First One’s the Hardest
Freshman midfielder Kat Vella scored her first-career goal in Iowa’s game with Temple Sunday.
Vella, from Sydney, Australia, has started all four games in the midfield this season.
A Stroke of Genius
Senior Lauren Stiver scored her second goal of the season in Iowa’s 5-1 win over Temple Sunday. Both goals have come off penalty strokes.
Stiver is 2-for-2 on the season in penalty strokes and 4-of-5 in her career.
First Half Woes
The Hawkeyes have struggled in drawing penalty corners in the first half of games. Of the 17 penalty corners Iowa has earned this season, just two have come in the first half.
Down on the Corner
Iowa’s offensive penalty corner unit is still looking for it’s first goal of the 2004 season. All seven goals the Hawkeyes have scored have been from the field.
The Hawkeyes have drawn 17 penalty corners so far this year.
First Times a Charm
Freshman back Kadi Sickel had a great debut for the Hawkeyes against Wake Forest, scoring a goal on the first shot of her career.
The last Hawkeye to score a goal on her first-career shot was Sarah Dawson, who did it on August 25, 2001, against Saint Louis.
Iowa will be without the services of starting sophomore back Heather Schnepf, who tore her ACL during spring practice.
Her return date is unknown, although it is possible she will play this season.
Schnepf emerged as a solid contributor during a great freshman year, leading the team with five defensive saves.
The Only Brick in the Wall
All-American goalkeeper Barb Weinberg will anchor the Iowa defense this year, and she better be in shape, because she won’t be getting a rest for the entire season. Weinberg is the only goalkeeper on the Iowa roster.
After the first two weekends, senior Margot McMahon leads the team with 12 shots. McMahon, a forward/midfielder, has served as Iowa’s primary shooter on the offensive penalty corner unit.
The Hawkeye tri-captains this season are seniors Margot McMahon, Lauren Stiver and Barb Weinberg.
Hawkeye ties always seem to run deep. This season, two seniors are the younger sisters of former Iowa all-Americans.
Tammy Leister is the younger sister of 2002 all-American Tiffany Leister, while Sarah Dawson is the younger sister of 2000 all-American Natalie Dawson.
When the Hawkeyes face a Big Ten foe, more than likely they will be facing a coach with University of Iowa roots. Four of the seven head coaches in the Big Ten either played or was an assistant at Iowa before taking her respective job.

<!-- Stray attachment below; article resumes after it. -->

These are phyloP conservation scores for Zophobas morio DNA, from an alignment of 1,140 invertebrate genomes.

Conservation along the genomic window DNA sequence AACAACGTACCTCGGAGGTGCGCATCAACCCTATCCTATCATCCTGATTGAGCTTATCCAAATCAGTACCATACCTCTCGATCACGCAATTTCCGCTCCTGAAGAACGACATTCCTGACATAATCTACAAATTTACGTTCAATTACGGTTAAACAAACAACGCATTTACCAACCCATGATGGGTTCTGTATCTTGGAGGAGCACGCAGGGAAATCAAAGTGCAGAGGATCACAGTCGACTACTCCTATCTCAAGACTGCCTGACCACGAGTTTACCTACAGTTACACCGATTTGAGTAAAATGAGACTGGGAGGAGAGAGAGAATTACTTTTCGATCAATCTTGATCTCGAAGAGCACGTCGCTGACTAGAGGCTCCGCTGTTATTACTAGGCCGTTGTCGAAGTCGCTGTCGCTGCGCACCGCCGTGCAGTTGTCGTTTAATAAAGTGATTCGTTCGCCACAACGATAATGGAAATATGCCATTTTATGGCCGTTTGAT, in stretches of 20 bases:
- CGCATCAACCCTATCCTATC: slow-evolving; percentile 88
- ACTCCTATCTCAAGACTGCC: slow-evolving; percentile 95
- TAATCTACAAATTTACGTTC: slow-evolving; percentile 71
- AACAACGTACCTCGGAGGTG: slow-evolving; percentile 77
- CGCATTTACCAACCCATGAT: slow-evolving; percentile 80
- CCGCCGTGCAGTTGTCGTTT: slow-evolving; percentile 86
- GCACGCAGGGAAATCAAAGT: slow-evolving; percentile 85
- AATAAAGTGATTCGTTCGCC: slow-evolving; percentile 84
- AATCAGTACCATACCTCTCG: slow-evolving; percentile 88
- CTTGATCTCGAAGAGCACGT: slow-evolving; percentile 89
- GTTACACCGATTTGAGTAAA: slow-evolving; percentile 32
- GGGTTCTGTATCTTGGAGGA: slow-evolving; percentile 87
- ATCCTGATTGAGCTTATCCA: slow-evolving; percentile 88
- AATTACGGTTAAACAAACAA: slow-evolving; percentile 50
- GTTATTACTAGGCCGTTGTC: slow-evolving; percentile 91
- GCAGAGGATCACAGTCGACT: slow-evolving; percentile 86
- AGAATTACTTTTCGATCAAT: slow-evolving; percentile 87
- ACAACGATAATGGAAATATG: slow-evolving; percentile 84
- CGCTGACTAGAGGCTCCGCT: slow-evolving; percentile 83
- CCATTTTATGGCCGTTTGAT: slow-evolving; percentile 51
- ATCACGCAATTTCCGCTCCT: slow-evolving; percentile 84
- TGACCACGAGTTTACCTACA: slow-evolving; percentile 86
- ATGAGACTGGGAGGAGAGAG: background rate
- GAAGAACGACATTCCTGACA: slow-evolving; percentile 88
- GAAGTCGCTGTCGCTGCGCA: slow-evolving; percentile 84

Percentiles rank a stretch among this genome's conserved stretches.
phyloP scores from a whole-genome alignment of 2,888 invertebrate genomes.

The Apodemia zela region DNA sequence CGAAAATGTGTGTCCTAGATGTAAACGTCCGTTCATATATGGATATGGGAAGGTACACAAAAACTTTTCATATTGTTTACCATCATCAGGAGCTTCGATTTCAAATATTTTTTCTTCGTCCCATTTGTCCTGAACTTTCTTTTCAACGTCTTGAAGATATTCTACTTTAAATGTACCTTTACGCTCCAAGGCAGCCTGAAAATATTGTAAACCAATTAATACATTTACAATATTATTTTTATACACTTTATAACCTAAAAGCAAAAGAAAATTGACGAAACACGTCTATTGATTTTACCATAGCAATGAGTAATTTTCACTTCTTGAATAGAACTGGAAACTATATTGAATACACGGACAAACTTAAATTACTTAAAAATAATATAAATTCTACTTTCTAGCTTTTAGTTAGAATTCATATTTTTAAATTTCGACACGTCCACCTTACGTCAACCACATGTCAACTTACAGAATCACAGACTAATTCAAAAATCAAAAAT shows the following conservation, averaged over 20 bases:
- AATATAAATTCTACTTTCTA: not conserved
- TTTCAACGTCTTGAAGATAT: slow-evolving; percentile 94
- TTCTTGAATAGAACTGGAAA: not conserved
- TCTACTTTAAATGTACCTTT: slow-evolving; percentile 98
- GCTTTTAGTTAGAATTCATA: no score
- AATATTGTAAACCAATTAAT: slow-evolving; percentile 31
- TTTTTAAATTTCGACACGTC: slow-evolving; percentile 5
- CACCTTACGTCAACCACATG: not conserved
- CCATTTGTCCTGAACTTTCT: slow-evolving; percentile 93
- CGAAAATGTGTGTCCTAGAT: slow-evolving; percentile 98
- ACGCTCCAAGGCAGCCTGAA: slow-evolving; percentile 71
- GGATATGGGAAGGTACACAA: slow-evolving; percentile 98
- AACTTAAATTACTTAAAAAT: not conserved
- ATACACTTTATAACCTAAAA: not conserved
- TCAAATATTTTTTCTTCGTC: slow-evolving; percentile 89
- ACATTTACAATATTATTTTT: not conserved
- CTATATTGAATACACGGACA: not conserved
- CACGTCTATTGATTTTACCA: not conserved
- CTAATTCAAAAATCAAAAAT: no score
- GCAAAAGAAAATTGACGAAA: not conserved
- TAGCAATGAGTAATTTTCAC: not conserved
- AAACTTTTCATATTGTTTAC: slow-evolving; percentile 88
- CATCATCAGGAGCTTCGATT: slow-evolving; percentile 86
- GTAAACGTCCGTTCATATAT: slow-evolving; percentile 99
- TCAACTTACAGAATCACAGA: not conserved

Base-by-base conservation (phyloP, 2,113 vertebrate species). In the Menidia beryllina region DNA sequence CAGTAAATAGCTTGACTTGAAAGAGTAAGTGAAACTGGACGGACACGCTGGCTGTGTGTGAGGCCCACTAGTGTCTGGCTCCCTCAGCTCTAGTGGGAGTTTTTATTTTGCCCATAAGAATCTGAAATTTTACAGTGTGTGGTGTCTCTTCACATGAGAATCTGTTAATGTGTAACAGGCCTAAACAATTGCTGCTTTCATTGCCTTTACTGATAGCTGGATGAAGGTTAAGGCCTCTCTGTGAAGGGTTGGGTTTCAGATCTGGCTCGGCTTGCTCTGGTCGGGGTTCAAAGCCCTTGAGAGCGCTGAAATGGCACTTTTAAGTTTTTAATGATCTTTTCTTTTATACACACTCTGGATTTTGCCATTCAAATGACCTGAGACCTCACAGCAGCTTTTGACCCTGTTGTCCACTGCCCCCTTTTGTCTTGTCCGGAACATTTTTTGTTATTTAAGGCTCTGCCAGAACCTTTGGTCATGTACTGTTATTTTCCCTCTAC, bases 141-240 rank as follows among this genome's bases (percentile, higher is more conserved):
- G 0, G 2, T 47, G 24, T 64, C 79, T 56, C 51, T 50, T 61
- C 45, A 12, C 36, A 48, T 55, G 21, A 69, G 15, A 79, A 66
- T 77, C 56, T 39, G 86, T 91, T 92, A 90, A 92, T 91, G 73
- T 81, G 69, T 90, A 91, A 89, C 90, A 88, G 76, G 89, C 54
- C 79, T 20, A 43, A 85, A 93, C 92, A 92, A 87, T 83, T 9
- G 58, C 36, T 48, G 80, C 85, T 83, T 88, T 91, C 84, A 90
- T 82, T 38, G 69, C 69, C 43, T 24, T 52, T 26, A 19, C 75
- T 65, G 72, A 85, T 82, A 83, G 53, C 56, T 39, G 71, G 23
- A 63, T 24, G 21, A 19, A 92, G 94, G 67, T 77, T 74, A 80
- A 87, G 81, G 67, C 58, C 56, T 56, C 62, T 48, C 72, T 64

Michigan State’s Michelle Madison (1982-89), Indiana’s Amy Robertson (89-92) and our own Tracey Griesbaum (92-99) were all assistants with the Hawkeyes before being named to their head jobs. Michigan head coach Marcia Pankratz played for Iowa from 1982-85.
The Head Coach
Tracey Griesbaum returns to the helm of the Hawkeye field hockey program for her fifth year.
She has done a good job rebuilding the Iowa program, recording a 45-29 record.
Before taking the head coaching job at Iowa, she was with United States Field Hockey. Griesbaum not only served as a full-time assistant, but was the head coach for the United States Under-21 Team. She led the Under-21 team to a second-place finish at the Pan American Junior Championships and a spot in the 2001 Junior World Cup.
Her work was good enough to earn her the 2000 United States Field Hockey Coach of the Year award.
Before taking the job with USA Field Hockey, Griesbaum was an assistant coach at Iowa for eight years.
Former Hawkeye Lisa Cellucci and Carla Tagliente will return as the assistant coaches this season.
Cellucci was a four-year starter in the cage for Iowa. From 1995-98, Cellucci was a three-time All-American, four-time Regional All-American and a four-time All-Big Ten selection.
After graduation, Cellucci was an assistant coach at James Madison, where she helped the Dukes to a 15-7 record.
Tagliente was a four-time all-America selection for Maryland from 1997-2000, earning first team laurels her final three years.
She led the Terps to three ACC Titles and the 1999 NCAA Championship. She was also a two-time Broderick Award finalist and was a member of the U.S. National team from 1997-2003.